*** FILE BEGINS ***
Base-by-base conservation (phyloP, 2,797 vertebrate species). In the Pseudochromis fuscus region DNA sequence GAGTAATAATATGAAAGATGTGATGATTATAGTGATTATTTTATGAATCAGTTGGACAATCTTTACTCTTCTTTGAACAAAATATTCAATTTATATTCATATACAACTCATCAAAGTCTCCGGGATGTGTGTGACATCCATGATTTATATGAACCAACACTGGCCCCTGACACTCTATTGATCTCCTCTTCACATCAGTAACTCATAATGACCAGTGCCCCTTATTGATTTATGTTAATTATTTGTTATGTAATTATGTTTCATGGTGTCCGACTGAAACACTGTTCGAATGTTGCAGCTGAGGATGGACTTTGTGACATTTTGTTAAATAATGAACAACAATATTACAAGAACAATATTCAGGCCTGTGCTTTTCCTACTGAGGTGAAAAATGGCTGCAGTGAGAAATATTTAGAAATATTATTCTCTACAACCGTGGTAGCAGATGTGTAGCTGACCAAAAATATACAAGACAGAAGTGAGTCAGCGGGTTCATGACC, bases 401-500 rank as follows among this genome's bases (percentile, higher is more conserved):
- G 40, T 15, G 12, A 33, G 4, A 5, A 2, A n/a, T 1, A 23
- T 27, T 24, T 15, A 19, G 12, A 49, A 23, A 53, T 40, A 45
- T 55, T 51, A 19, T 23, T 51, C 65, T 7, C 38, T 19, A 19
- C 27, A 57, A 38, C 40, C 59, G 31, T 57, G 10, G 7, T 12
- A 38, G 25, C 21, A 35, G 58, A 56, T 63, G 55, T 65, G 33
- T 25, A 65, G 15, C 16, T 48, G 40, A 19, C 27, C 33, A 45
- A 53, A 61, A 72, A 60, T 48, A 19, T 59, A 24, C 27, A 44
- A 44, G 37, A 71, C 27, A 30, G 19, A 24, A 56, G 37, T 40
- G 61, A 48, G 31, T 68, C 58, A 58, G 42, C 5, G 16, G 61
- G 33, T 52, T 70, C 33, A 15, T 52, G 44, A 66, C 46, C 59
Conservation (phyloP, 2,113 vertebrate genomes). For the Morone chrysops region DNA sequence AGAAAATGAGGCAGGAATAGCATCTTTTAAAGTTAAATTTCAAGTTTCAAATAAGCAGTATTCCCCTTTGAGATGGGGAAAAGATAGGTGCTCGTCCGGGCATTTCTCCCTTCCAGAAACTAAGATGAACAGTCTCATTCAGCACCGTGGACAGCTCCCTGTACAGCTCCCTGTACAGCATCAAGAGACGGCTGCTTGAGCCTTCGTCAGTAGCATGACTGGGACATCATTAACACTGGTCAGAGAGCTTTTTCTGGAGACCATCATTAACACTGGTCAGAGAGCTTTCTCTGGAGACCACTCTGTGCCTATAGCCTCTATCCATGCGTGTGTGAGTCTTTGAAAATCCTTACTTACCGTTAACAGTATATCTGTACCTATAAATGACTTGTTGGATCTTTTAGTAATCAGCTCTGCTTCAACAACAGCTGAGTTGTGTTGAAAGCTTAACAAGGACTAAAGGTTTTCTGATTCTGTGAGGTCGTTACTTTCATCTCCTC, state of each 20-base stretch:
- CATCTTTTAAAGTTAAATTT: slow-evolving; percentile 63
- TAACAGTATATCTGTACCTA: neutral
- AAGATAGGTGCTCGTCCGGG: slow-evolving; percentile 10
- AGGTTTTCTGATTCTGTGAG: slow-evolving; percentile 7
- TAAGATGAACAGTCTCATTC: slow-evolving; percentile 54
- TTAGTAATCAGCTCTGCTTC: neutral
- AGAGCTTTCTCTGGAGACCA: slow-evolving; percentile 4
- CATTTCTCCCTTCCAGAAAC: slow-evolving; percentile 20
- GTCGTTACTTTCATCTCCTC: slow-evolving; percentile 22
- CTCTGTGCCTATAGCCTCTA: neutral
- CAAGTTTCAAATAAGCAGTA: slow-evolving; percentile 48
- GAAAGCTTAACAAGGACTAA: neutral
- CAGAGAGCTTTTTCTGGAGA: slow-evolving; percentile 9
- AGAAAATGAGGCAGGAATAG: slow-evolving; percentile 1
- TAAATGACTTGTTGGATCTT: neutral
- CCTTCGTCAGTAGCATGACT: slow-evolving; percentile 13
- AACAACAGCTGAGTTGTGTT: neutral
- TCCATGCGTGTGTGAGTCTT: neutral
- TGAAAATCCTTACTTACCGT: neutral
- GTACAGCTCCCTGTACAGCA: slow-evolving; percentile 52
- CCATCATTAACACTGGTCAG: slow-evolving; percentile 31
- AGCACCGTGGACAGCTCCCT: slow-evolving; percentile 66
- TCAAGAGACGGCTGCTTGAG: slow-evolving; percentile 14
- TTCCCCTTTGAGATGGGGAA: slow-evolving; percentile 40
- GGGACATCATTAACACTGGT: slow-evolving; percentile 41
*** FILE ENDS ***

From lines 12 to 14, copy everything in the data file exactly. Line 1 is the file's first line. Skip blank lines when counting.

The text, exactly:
Conservation (phyloP, 2,113 vertebrate genomes). For the Morone chrysops region DNA sequence AGAAAATGAGGCAGGAATAGCATCTTTTAAAGTTAAATTTCAAGTTTCAAATAAGCAGTATTCCCCTTTGAGATGGGGAAAAGATAGGTGCTCGTCCGGGCATTTCTCCCTTCCAGAAACTAAGATGAACAGTCTCATTCAGCACCGTGGACAGCTCCCTGTACAGCTCCCTGTACAGCATCAAGAGACGGCTGCTTGAGCCTTCGTCAGTAGCATGACTGGGACATCATTAACACTGGTCAGAGAGCTTTTTCTGGAGACCATCATTAACACTGGTCAGAGAGCTTTCTCTGGAGACCACTCTGTGCCTATAGCCTCTATCCATGCGTGTGTGAGTCTTTGAAAATCCTTACTTACCGTTAACAGTATATCTGTACCTATAAATGACTTGTTGGATCTTTTAGTAATCAGCTCTGCTTCAACAACAGCTGAGTTGTGTTGAAAGCTTAACAAGGACTAAAGGTTTTCTGATTCTGTGAGGTCGTTACTTTCATCTCCTC, state of each 20-base stretch:
- CATCTTTTAAAGTTAAATTT: slow-evolving; percentile 63
- TAACAGTATATCTGTACCTA: neutral